Shostakovich: Symphony No. 7
Although it still remains difficult for some listeners to disentangle Shostakovich’s wartime Leningrad Symphony from the turbulent circumstances in which it was composed, many recent performances have sought to interpret the work from a less overtly ideological or explicitly programmatic perspective. Such an approach can actually enhance the overall impact of the Symphony, particularly when the conductor has complete control in negotiating the sometimes discursive manner in which the musical material unfolds.
In this live recording from November 2011, Andris Nelsons and the CBSO propel the opening paragraph of the Symphony with tremendous energy and heroic determination, adopting a tempo that is perhaps a notch faster than Shostakovich’s more measured direction of Allegretto. This ploy also works very well for the more reflective music that follows where there is some sensitive playing from the CBSO’s wind section.
Orfeo’s extremely wide dynamic range is effective in projecting the distant menace of side-drum at the first statement of the invasion theme. But here Nelsons’s strong rhythmic control momentarily loses its focus with some questionable coordination between the percussion and the rest of the orchestra.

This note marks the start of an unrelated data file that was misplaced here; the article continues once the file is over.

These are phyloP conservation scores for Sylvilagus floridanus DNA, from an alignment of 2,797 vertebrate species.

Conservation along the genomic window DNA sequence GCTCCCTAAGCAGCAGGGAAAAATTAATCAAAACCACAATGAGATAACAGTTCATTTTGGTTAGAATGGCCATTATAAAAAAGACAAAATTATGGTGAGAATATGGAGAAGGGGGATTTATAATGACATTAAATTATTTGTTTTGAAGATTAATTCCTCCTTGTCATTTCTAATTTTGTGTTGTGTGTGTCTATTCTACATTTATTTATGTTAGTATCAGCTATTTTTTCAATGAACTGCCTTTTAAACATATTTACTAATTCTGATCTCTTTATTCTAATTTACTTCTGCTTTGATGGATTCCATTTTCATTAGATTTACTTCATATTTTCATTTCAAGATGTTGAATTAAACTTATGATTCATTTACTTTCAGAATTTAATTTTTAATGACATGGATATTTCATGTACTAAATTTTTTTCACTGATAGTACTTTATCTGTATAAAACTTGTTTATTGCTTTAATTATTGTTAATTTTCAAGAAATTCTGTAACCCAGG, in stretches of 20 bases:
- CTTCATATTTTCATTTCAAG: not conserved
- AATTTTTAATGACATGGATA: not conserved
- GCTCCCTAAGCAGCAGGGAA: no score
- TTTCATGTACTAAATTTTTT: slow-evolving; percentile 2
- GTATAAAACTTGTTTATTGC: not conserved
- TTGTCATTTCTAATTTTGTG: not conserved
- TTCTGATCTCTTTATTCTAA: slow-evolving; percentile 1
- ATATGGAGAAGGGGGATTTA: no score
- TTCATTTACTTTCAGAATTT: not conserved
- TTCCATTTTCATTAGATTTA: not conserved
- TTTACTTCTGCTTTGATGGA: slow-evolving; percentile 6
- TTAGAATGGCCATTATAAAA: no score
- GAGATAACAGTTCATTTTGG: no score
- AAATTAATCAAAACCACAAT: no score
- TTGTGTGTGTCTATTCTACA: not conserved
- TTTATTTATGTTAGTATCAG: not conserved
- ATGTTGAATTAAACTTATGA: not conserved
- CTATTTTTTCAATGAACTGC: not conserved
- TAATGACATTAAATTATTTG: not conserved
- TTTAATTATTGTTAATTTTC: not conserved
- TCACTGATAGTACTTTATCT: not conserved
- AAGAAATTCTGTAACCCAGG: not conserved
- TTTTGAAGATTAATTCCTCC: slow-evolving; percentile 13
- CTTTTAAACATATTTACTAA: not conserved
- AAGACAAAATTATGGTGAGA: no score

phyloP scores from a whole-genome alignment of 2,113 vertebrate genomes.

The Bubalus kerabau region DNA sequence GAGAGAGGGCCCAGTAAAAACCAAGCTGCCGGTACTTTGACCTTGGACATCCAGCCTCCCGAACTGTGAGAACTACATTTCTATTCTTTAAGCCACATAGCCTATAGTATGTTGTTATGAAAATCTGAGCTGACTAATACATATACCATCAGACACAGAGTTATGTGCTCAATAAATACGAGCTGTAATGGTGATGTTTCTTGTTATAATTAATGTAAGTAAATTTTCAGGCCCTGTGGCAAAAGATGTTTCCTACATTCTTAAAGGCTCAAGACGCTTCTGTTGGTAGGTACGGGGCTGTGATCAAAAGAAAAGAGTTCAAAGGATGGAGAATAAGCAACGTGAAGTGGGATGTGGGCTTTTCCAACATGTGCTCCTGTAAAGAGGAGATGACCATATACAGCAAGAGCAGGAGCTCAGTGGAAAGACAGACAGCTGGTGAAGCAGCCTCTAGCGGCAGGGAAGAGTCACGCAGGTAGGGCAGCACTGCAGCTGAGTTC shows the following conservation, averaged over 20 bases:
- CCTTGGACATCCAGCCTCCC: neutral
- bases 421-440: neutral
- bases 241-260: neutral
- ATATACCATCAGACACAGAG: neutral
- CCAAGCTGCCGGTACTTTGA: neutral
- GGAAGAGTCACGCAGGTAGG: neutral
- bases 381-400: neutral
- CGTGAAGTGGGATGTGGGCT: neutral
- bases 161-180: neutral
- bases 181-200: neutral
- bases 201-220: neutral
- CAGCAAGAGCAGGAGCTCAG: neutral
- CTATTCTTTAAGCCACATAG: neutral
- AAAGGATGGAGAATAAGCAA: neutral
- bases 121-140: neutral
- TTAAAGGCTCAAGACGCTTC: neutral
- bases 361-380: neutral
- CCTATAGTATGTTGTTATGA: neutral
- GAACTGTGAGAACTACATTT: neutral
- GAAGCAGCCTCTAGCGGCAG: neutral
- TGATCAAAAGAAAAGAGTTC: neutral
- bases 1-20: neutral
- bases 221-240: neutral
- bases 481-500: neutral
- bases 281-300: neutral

There is some dramatically intense playing, especially during the impassioned middle sections of the second movement and the Adagio, and the coda to the Finale is measured and powerful. However when Shostakovich is exploring a more introvert mood, Nelsons opts for a somewhat disembodied sound that doesn’t always have sufficient nuance and direction in the phrasing.
There’s no doubt that this performance has many impressive moments. Yet fellow Latvian Mariss Jansons, whose live 2006 Royal Concertgebouw Orchestra release enjoys the benefit of superb SACD sound, delivers an even more shattering interpretation that grabs you by the throat and grips your attention from first bar to last.